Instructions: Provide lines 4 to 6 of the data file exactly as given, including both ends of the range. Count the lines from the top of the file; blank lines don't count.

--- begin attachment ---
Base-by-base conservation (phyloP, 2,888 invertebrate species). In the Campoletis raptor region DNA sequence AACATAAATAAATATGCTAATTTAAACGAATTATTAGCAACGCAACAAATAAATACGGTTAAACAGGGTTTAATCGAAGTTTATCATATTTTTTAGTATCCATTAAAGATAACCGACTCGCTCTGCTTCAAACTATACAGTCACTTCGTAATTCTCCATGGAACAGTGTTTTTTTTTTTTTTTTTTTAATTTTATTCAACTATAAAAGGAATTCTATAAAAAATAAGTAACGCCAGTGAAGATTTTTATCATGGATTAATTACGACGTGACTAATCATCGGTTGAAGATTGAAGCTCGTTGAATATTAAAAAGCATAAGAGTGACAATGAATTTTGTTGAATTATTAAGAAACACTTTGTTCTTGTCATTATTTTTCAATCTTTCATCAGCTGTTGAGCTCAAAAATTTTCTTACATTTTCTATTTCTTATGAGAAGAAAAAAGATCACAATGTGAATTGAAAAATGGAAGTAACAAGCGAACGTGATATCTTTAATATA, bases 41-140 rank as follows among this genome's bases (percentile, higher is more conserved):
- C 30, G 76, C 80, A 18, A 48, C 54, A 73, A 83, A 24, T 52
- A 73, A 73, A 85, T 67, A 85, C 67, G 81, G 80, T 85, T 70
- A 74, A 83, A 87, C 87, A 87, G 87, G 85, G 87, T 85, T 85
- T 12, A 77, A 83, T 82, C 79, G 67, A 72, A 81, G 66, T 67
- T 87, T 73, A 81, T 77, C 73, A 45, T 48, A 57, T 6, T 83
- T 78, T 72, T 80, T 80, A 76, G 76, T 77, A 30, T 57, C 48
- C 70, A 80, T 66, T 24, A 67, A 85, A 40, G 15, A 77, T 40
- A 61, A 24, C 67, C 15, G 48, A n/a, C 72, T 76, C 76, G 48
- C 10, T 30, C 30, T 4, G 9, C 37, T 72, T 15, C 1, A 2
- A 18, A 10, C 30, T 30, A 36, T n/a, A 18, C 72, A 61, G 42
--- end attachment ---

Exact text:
- A 74, A 83, A 87, C 87, A 87, G 87, G 85, G 87, T 85, T 85
- T 12, A 77, A 83, T 82, C 79, G 67, A 72, A 81, G 66, T 67
- T 87, T 73, A 81, T 77, C 73, A 45, T 48, A 57, T 6, T 83